Amy Ray Takes Your Questions


There are probably few people in the world who know Amy Ray better than her fans. The out musician

has had a dedicated base of them for decades as one half of the Indigo Girls, the iconic folk duo comprised of Ray

and Emily Saliers. As the founder and owner of independent label Daemon Records

and as a solo star, Ray has connected with a younger queer generation as an

edgy, indie rock musician who doesn’t shy away from self-expression.

In 2001, she released her first solo album, Stag, to positive reviews, and followed

that with 2005’s Prom and 2006’s Live From Knoxville. On Aug. 5, her fourth solo album, Didn’t It Feel Kinder, will be released.

The album highlights a different side of Ray’s vocal talents. Fans will be

likely be mesmerized by the sexy song “She’s Got To Be” and Ray’s

ability to write pop gems like “Cold Shoulder.” It’s a fun side of

Amy Ray that can arguably only be seen when she’s on her own.

Recently Amy Ray agreed to take questions from her fans on, and she was pleasantly surprised with the creativity and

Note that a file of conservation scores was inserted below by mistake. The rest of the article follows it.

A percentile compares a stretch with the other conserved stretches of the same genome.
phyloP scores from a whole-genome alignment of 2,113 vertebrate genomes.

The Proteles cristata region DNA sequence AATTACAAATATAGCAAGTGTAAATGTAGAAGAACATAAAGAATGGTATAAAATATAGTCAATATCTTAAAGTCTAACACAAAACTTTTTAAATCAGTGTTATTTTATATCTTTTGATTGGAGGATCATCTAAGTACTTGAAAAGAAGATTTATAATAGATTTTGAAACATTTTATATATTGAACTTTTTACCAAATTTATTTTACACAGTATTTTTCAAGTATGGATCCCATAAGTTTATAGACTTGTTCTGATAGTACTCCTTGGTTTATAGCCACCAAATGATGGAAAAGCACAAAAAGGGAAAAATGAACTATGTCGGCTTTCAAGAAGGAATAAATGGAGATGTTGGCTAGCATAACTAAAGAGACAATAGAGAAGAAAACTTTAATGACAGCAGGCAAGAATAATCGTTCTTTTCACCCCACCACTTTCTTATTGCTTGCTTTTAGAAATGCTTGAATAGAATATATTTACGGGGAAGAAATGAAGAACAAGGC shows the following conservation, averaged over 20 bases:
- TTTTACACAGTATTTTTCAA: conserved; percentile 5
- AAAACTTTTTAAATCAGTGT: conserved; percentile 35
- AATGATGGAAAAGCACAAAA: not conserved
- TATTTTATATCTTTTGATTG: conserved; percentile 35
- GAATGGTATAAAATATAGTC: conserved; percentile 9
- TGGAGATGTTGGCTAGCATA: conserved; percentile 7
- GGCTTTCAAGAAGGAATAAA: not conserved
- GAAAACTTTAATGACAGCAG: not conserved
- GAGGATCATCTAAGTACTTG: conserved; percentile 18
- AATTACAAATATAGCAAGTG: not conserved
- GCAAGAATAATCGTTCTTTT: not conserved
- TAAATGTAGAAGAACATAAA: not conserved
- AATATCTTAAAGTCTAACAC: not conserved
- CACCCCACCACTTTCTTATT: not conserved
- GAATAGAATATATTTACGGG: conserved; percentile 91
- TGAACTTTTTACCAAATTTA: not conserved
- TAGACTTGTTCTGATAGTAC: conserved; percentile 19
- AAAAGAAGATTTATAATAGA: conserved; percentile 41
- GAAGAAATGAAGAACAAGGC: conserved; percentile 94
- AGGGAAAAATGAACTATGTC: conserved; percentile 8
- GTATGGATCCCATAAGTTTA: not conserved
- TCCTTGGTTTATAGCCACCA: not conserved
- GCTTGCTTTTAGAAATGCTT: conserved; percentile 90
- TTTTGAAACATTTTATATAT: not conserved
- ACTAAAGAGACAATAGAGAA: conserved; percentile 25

thoughtfulness of each inquiry. Here are your questions and her answers.

Q: With the change in label for the Girls, what will become

of the Live at the Roxy video filmed

in Atlanta last year? Is there any chance of that being released for sale

independently, or does Hollywood [Records] own the rights? I’d love to be able

to buy the DVD. — Mandy

Amy Ray:
Now we’re trying to negotiate

getting it back, and it’s not going to be a big issue. So we’re just figuring

out how, and we plan on releasing it in some way this year.

Q: Is there an issue

that you are passionate about that you haven’t had the time to focus your

attention on, or anything you may become a part of in the future? — Chelsea

AR: I think, for me, I haven’t had

enough time in my own community that I live in. I’m doing so many things

regionally and in other areas and with environmentalist issues that I spend so

much time outside of my community. I think that’s the one thing I really long

for … when I’m home for six months or something, to get involved with kids. I

live in kind of a rural area, and I think a lot of the teenagers really don’t

have enough do. I want to get involved somehow, some way, with teens and engage

them more.

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